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Thread: Johnny Wards ranch & Mickey Free

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    Vulture's Avatar
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    Default Johnny Wards ranch & Mickey Free

    South East Arizona remains one of the places where it's early history can still be recognised. Such is the case of Johnny Wards ranch on the Sonoita.

    Ward was an Irish immigrant drawn to the California gold rush & didn't strike it rich. Its uncertain what he did there but when he wandered in to Tubac on foot in the winter of 1857 begging food & shelter Charles Posten felt certain that he had been driven out by the vigilance citizens group & didn't like the cut of his jib. Posten gave him hospitality & advised him to move on to Ft. Buchannan in the Sonoita valley to seek work. Ward became one of the first settlers in that beautiful valley. He harvested native hay for the army & hauled lumber from sawmills in the Santa Rita mts to Tucson, some of which was used to build the San Agustine church.

    By winter 1858 he had established a 160 acre ranch with one of the largest houses in southern AZ, 16' X 60'. (I think he was a go getter.) On a cattle buying trip to Santa Cruz Mexico he met & brought back Jesus Maria Martinez, a 28 year old single mother with two children. One of them would become famous as an Apace US army scout known as Mickey Free.

    At the time the Sonoita was the only American farming community in the region.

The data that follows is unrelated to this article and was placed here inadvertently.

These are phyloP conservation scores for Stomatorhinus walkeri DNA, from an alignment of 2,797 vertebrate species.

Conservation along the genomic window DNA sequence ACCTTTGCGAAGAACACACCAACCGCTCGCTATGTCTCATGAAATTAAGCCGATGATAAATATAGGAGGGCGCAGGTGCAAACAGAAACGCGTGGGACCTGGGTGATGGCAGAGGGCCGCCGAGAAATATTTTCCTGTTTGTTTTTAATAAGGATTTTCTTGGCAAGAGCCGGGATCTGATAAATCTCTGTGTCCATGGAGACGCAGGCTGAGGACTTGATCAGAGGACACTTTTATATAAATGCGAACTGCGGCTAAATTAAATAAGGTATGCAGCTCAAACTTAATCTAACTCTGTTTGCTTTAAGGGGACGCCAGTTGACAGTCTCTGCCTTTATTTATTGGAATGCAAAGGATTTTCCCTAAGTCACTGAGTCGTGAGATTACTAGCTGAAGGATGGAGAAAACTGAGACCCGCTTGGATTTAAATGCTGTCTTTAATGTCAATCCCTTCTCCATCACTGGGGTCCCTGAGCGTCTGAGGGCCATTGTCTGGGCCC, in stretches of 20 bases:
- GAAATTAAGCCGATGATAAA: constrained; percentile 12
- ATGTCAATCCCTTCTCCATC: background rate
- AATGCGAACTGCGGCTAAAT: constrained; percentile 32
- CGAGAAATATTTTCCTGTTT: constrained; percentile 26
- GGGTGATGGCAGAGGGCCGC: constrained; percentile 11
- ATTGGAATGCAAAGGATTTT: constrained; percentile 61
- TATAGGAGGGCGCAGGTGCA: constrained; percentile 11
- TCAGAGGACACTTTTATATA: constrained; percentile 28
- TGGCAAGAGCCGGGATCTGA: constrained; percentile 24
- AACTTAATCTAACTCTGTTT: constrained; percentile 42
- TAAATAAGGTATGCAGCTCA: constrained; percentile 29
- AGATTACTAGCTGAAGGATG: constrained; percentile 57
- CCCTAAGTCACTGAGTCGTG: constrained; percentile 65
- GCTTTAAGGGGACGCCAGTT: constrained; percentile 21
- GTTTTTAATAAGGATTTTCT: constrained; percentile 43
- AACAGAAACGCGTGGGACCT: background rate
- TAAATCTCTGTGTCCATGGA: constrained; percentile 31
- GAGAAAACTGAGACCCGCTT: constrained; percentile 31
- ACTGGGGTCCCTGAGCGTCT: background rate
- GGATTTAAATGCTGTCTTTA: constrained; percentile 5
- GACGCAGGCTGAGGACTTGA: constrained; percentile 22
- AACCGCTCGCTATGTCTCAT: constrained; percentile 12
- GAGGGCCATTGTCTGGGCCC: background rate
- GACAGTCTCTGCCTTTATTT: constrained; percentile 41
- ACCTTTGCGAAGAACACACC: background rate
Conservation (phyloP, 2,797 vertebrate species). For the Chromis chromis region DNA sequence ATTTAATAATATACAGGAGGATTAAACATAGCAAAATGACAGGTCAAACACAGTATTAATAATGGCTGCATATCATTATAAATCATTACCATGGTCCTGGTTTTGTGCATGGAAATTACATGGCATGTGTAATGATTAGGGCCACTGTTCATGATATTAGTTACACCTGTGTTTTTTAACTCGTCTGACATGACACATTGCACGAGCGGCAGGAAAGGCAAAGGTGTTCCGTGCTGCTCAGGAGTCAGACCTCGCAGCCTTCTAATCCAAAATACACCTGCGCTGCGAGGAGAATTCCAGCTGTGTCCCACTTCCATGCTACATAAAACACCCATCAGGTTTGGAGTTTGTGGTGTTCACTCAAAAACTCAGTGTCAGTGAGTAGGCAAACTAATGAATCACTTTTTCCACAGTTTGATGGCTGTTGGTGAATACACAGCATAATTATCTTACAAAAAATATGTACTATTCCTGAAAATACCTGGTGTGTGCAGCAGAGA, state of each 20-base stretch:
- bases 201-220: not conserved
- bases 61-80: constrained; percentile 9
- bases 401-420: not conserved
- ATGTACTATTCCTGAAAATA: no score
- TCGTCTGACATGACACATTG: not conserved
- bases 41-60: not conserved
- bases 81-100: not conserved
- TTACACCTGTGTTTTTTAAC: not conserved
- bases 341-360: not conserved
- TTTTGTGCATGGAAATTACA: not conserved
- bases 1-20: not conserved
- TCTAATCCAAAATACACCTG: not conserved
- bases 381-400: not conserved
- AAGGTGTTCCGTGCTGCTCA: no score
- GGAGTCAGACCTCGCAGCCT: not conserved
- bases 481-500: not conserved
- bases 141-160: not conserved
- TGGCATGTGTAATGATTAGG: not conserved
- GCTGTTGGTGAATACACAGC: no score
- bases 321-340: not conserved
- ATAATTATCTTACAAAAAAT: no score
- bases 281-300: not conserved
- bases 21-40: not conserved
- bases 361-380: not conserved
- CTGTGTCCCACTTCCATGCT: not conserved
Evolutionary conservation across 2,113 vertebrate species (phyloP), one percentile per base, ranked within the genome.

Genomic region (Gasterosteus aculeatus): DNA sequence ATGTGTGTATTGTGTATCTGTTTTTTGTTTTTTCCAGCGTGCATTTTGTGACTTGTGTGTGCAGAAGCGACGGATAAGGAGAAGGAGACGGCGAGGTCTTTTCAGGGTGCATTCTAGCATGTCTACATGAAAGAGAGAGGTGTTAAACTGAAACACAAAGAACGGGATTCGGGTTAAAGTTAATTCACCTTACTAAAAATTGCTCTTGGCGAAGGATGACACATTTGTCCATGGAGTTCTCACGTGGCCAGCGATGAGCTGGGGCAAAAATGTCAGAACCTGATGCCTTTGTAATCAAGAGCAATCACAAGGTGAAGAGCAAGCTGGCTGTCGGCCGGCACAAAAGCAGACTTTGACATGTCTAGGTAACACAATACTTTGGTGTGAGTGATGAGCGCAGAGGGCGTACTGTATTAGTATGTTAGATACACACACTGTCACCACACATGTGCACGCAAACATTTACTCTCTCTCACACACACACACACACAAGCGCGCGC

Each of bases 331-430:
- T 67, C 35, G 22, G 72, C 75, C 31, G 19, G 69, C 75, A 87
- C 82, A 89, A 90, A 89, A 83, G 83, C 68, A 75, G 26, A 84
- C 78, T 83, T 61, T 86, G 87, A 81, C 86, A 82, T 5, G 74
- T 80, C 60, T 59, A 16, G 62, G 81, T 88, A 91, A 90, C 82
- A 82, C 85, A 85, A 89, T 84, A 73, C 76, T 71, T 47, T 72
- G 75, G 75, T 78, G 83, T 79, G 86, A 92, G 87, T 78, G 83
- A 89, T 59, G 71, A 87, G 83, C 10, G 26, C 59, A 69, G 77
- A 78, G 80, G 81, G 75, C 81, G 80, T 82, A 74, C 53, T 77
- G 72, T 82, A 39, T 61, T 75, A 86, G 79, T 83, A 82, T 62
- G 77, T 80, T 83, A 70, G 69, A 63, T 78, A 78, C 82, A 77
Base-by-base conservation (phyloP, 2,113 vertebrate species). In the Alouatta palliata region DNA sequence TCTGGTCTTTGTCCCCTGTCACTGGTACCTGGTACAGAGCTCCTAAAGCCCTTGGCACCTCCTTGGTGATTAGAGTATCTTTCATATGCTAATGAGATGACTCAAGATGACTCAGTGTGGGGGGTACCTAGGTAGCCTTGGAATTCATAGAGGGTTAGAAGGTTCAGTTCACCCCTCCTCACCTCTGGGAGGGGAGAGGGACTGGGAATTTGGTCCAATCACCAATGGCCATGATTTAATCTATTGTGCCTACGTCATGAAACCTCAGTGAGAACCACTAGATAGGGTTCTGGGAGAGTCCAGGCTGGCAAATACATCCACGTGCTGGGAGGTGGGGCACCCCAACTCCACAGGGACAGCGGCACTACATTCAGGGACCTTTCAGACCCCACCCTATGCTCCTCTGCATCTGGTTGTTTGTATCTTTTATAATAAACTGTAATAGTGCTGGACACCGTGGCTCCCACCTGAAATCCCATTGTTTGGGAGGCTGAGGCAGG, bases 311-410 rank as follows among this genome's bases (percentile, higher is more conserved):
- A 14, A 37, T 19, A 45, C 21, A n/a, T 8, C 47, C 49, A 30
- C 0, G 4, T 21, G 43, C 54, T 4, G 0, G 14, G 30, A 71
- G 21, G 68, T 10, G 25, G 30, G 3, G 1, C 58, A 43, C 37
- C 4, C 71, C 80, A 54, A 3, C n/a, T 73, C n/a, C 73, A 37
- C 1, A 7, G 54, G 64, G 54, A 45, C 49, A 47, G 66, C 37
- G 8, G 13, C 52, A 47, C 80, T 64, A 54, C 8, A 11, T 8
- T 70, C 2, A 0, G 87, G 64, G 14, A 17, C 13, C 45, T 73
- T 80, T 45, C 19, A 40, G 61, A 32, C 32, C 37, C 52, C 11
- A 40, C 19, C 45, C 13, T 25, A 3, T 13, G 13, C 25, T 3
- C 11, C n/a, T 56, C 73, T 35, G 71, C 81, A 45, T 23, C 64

See a photo from 1915 & recent photos, & a current resident.

    to be continued...if there's any interest.

    V
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    Last edited by Vulture; 04-02-2008 at 02:00 PM.
    "The good things a person needs-stubbornness, thinking for himself-don't make him a useful member of society. What makes him useful is to be half dead." Sylvan Hart

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    Quote Originally Posted by Vulture View Post
    South East Arizona remains one of the places where it's early history can still be recognised. Such is the case of Johnny Wards ranch on the Sonoita.

    Ward was an Irish immigrant drawn to the California gold rush & didn't strike it rich. Its uncertain what he did there but when he waundered in to Tubac on foot in the winter of 1857 begging food & shelter Charles Posten felt certain that he had been driven out by the vigelance citizens group & didn't like the cut of his jib. Posten gave him hospitality & advised him to move on to Ft. Buchannan in the Sonoita valley to seek work. Ward became one of the first settlers in that beautiful valley. He harvested native hay for the army & hauled lumber from sawmills in the Santa Rita mts to Tucson, some of which was used to build the San Agustine church.

    By winter 1858 he had established a 160 acre ranch with one of the largest houses in southern AZ, 16' X 60'. (I think he was a go getter.) On a cattle buying trip to Santa Cruz Mexico he met & brought back Jesus Maria Martinez, a 28 year old single mother with two children. One of them would become famous as an Apace US army scout known as Mickey Free.

    At the time the Sonoita was the only American farming community in the region.

    See a photo from 1915 & recent photos, & a doves nest there.

    to be continued...if there's any interest.

    V
    If there's any interest?
    If there's any interest?

    I'd love to see that place and if you don't take me with you next time may a fierce desert wind blow an angry scorpion up your shorts!

    Seriously, yes, please more pictures!

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    Quote Originally Posted by brian10x View Post
    If there's any interest?
    If there's any interest?

    I'd love to see that place and if you don't take me with you next time may a fierce desert wind blow an angry scorpion up your shorts!

    Seriously, yes, please more pictures!